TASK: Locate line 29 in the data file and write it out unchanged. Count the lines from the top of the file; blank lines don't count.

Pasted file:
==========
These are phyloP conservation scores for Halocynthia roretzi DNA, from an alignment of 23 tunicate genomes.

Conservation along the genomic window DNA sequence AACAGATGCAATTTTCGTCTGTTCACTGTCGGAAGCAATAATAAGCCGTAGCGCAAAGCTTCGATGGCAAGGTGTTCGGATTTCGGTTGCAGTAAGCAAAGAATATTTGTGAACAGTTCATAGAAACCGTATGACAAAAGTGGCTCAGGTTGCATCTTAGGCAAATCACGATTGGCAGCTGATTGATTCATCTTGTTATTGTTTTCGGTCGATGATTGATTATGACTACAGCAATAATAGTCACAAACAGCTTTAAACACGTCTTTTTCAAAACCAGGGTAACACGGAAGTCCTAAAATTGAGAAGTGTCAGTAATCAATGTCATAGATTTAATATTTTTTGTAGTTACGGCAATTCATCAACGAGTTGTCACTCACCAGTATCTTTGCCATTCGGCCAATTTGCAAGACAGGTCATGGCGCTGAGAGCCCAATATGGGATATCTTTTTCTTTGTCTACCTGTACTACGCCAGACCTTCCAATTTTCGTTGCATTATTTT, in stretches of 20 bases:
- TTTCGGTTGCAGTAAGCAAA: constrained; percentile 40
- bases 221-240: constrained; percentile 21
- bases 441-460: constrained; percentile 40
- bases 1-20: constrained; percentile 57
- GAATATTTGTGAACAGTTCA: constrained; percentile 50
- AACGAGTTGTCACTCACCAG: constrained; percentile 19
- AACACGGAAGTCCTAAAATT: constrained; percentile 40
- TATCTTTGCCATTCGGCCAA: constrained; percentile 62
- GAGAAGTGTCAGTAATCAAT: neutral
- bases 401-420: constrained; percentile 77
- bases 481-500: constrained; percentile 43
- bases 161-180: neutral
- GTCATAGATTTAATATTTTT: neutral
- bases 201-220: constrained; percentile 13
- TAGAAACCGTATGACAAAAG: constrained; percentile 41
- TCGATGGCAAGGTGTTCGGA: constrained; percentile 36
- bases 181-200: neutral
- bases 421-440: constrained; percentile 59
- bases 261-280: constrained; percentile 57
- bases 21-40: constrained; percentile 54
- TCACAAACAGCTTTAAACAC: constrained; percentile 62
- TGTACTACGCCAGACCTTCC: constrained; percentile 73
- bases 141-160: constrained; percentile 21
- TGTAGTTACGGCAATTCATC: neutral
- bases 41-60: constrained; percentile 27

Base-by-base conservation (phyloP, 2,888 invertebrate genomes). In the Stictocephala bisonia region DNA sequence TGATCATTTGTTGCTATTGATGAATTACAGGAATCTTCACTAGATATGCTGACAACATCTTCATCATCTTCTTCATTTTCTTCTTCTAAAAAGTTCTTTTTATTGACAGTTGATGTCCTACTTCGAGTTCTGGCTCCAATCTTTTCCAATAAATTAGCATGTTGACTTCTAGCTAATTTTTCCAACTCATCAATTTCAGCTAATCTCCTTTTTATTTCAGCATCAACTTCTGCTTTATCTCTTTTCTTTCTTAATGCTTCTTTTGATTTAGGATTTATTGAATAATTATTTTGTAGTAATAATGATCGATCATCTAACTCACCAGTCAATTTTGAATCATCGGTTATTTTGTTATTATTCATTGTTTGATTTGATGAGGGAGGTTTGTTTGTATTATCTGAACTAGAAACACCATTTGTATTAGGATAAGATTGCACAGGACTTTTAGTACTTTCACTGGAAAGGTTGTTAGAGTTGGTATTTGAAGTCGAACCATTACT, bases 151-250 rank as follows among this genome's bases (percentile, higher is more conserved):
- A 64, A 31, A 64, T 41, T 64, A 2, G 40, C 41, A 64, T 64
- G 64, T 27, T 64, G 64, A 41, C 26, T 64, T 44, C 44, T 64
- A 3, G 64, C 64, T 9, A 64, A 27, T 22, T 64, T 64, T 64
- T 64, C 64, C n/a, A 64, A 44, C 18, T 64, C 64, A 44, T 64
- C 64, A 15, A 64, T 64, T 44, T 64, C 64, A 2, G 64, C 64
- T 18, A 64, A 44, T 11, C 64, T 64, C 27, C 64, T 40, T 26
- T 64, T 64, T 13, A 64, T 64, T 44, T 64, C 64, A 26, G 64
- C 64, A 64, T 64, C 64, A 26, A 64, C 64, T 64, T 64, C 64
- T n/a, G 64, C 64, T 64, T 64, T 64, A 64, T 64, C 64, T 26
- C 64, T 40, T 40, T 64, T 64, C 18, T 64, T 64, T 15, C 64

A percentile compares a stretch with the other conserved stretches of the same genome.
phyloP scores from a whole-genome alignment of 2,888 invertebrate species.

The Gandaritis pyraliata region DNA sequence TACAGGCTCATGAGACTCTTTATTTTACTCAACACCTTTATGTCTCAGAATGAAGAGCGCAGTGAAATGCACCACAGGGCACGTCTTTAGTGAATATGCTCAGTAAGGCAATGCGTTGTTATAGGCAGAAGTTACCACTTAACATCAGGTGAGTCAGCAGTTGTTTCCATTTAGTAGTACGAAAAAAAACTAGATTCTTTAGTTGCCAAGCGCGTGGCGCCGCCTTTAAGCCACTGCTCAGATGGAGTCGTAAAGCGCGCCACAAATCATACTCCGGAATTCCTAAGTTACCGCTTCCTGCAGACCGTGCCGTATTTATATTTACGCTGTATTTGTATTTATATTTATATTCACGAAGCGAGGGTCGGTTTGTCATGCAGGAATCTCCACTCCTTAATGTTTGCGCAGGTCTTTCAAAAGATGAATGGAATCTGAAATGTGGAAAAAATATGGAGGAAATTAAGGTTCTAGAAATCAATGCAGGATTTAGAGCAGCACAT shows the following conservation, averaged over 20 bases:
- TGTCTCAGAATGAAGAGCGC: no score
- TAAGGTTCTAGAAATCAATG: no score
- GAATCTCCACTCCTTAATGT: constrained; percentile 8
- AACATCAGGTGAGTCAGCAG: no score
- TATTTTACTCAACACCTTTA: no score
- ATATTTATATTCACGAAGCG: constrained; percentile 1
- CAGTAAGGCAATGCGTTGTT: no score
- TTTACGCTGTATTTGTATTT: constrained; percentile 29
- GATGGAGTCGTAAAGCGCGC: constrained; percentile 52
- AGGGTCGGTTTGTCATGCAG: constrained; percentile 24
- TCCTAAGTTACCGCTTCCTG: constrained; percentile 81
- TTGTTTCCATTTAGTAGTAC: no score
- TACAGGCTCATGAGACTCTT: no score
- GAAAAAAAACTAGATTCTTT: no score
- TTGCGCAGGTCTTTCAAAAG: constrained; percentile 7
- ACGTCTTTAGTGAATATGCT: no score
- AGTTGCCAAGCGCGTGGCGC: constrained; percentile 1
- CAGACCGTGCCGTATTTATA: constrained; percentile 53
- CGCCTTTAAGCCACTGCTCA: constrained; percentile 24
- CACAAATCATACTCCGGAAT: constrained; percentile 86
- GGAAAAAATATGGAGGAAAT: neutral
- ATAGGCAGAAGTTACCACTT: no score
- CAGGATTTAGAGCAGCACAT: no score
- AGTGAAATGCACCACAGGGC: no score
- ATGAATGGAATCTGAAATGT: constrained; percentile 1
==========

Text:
- A 64, A 31, A 64, T 41, T 64, A 2, G 40, C 41, A 64, T 64